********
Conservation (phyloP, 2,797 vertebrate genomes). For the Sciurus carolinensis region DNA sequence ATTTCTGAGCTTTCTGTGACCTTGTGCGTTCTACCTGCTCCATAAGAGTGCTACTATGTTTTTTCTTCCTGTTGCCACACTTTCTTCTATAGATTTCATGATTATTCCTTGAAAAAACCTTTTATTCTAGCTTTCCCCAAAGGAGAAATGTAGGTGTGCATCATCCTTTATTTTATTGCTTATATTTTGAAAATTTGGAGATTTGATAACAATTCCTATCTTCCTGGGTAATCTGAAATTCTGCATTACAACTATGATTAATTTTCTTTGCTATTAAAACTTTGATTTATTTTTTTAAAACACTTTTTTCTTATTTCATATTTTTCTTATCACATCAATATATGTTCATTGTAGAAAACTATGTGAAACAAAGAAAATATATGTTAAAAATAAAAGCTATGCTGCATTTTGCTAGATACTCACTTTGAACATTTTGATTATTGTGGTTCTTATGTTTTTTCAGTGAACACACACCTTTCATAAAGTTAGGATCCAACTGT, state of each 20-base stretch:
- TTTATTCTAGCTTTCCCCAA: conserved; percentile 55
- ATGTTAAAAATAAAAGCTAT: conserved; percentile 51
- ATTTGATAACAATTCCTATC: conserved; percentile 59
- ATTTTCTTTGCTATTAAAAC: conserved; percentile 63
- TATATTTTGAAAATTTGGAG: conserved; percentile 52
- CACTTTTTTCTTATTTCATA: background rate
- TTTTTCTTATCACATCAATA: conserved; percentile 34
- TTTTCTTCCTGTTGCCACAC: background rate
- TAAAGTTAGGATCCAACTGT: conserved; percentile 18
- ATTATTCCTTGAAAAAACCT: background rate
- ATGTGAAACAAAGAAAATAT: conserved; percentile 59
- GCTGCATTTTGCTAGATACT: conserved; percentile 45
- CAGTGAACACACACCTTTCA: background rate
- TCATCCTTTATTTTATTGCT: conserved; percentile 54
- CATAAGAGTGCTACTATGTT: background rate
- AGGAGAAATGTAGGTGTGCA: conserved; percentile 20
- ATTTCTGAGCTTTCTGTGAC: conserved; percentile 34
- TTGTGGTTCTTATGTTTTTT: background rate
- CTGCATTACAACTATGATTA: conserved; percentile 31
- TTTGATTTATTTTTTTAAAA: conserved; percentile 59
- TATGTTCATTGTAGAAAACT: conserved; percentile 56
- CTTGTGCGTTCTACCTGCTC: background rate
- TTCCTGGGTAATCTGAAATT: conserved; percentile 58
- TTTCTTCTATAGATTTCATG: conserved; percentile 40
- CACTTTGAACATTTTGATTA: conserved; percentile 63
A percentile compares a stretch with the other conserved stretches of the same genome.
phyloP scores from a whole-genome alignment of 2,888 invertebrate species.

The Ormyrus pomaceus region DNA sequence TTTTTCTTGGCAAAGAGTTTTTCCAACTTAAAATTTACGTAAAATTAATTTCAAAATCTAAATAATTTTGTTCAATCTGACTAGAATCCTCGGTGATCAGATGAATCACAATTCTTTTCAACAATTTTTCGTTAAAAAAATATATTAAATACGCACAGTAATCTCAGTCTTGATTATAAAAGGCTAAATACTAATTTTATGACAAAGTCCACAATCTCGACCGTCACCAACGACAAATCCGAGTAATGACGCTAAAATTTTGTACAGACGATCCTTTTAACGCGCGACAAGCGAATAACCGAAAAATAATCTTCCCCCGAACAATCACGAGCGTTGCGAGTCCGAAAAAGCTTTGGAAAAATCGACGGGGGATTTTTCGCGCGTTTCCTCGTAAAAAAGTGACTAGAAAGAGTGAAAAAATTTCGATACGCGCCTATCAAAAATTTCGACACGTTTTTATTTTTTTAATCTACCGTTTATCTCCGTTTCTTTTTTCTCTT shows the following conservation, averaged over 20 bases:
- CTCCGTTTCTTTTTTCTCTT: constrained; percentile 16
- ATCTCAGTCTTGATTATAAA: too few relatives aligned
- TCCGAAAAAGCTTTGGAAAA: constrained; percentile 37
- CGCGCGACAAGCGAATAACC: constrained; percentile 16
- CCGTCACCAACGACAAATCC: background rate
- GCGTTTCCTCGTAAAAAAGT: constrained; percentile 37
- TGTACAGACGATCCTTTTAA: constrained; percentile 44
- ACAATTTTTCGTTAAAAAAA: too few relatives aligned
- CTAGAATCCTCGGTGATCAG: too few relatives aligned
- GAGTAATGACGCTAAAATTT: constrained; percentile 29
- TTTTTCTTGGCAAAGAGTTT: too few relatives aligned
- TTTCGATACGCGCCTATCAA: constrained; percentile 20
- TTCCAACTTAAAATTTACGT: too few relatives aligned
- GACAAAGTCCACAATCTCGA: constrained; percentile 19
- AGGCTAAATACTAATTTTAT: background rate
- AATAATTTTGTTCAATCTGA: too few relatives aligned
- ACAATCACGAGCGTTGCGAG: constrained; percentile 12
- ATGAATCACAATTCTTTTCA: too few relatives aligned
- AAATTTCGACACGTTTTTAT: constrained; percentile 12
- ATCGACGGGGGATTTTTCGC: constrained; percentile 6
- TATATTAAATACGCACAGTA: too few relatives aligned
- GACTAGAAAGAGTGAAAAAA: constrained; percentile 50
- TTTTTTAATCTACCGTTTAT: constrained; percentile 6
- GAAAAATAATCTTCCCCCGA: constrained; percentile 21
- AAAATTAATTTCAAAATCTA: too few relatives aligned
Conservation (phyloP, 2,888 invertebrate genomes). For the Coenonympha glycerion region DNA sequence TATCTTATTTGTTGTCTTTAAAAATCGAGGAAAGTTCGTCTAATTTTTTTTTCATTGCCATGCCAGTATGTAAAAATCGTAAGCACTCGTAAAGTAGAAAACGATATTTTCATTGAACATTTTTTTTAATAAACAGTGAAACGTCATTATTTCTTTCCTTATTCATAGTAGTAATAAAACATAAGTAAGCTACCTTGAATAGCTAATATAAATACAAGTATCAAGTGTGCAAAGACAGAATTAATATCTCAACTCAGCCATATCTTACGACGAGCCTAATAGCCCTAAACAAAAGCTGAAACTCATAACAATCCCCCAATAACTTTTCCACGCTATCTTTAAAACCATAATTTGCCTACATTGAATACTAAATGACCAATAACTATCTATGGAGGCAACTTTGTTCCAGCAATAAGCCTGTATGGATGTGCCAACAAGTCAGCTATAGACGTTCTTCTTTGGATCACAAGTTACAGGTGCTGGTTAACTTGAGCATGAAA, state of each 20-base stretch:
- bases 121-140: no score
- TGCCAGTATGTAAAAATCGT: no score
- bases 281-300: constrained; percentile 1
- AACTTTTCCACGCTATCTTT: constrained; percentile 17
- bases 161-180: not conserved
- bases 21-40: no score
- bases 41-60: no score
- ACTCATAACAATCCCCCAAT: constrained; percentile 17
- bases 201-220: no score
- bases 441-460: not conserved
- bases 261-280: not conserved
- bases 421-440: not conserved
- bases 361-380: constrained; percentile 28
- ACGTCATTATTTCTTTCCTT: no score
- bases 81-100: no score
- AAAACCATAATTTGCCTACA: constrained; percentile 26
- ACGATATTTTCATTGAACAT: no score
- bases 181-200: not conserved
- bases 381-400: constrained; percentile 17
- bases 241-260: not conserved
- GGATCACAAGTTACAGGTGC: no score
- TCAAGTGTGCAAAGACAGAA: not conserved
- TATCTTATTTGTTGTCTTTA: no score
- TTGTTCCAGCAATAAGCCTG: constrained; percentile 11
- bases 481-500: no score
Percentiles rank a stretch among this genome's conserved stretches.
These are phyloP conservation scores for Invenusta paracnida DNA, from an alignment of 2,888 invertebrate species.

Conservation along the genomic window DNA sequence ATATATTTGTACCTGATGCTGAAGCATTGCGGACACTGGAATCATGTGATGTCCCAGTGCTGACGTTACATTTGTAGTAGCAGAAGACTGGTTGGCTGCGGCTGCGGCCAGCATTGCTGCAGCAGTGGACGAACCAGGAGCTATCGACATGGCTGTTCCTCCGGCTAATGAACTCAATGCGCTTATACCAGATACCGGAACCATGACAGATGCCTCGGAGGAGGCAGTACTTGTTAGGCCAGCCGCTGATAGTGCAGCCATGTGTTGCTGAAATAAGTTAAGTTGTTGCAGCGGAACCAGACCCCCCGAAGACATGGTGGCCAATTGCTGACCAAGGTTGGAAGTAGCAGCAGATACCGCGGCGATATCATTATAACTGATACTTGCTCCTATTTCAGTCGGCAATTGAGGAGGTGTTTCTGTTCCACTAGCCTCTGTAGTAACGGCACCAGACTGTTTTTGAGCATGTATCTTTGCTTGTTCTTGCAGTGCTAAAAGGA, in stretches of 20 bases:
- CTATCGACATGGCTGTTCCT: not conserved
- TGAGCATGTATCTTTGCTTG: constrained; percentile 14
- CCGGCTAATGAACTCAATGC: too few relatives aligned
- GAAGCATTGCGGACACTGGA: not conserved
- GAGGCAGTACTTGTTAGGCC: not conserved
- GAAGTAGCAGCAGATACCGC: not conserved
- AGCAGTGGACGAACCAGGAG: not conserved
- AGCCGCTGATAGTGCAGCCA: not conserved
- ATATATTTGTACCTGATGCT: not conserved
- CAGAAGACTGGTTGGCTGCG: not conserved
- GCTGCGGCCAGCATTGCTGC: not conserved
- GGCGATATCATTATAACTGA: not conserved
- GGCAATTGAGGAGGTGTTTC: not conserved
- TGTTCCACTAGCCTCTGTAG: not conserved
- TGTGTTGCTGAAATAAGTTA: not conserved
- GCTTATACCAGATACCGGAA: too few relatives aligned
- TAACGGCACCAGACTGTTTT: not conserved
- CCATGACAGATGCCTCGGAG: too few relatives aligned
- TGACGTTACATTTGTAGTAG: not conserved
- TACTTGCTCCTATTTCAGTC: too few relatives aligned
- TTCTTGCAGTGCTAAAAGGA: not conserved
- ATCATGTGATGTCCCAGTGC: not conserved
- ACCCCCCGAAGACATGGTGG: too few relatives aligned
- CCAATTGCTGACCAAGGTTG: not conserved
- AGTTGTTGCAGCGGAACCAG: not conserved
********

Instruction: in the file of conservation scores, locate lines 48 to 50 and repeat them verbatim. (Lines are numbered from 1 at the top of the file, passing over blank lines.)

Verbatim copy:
- AAATTTCGACACGTTTTTAT: constrained; percentile 12
- ATCGACGGGGGATTTTTCGC: constrained; percentile 6
- TATATTAAATACGCACAGTA: too few relatives aligned